Digital packaging tools and workflows can help “David” or “Goliath” brands speed up product launches and/or optimize processes across the entire packaging ecosystem by improving communication with internal departments, as well as with external partners.
Why are smaller artisanal brands (Davids) starting to outperform the Goliaths of the fast-moving consumer goods (FMCG) world? In a recent Financial Times article, Bain & Co. states that Goliath FMCG companies experienced 7.7% growth from 2006 to 2011, but only 0.7% growth from 2012 to 2016. And according to a New Product Innovation Report, Nielsen states that, of more than 60,000 new stock-keeping units (SKUs) introduced in Europe in the last few years, just over half (55%) survived 26 weeks.
Craft brands are growing for a few good reasons: They have identified what resonates with their target consumer and established a strong sense of purpose behind their product. They’re innovative in creating new products and agile by quickly rolling out said products. Plus, many have an ecommerce presence. In fact, many of these brands’ grassroots marketing efforts started online. In short, today’s Davids have better slingshots.
But that’s not to say that big brands cannot prosper. According to Nielsen, 57% of consumers in developed markets say they prefer to buy new products from brands familiar to them. The opportunity for major FMCGs to grow is still there.
I was recently talking with a digital transformation leader who said his FMCG company had plenty of innovative new product development (NPD) ideas, but found that NPD projects sit in the queue for three months and then stay there for a number of reasons:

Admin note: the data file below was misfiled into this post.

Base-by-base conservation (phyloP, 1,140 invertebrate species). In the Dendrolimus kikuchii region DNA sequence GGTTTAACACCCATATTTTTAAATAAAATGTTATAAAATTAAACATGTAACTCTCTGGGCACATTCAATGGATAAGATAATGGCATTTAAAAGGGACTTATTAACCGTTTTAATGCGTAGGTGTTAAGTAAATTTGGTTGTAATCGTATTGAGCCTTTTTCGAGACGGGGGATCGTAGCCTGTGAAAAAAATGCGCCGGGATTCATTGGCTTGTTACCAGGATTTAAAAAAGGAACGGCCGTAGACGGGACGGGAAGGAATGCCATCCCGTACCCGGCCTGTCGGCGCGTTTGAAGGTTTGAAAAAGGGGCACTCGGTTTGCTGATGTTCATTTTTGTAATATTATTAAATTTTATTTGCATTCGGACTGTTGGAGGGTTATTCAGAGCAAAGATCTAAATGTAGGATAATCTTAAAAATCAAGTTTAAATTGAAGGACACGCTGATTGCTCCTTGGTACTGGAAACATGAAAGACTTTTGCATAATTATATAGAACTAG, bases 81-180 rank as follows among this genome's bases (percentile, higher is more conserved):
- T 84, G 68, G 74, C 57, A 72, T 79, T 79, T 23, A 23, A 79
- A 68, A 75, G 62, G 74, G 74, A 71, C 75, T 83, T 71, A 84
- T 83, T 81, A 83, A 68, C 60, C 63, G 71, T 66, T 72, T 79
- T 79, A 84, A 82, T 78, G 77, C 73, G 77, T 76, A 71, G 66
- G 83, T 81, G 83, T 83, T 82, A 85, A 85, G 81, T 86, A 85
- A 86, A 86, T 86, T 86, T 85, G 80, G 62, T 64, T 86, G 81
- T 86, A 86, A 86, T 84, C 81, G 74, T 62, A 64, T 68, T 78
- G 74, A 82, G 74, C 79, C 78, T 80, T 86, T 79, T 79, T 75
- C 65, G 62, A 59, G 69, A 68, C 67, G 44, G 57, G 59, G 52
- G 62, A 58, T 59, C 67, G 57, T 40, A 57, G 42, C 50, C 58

• The work done in the execution is not digitized—it’s very manual, so the process slows down.
• New product launch approvals cannot get sign-off from multiple departments.
• Companies run out of resources to execute the final product.
• Priorities get re-aligned halfway through the project.
• Too much time elapses and trend insights grow stale and irrelevant, so the project is dropped.
A process focused on high-quality inputs and connectivity, that still allows the flexibility needed to work in today’s ever-changing business context, is critical in cutting time out of new product launch plans. More digital tools are also needed to help teams execute new product development projects, specifically within packaging.
Goliath FMCGs need to break down functional silos and connect ecosystem partners to support product innovation. So let’s get connected. The packaging industry should use digital tools that allow it to connect…
…new products to ecommerce platforms;
…departments within a company;
…players in the packaging value chain;
…the entire technology ecosystem for packaging.
Connected packaging across ecommerce
Wouldn’t it be nice to have versions of packaging files saved in a digital asset management system and when changes are made, all files are updated simultaneously? Better yet, wouldn’t it be great to know that the files are easy to find when the online advertising component of the campaign launch begins, months after the packaging was finished?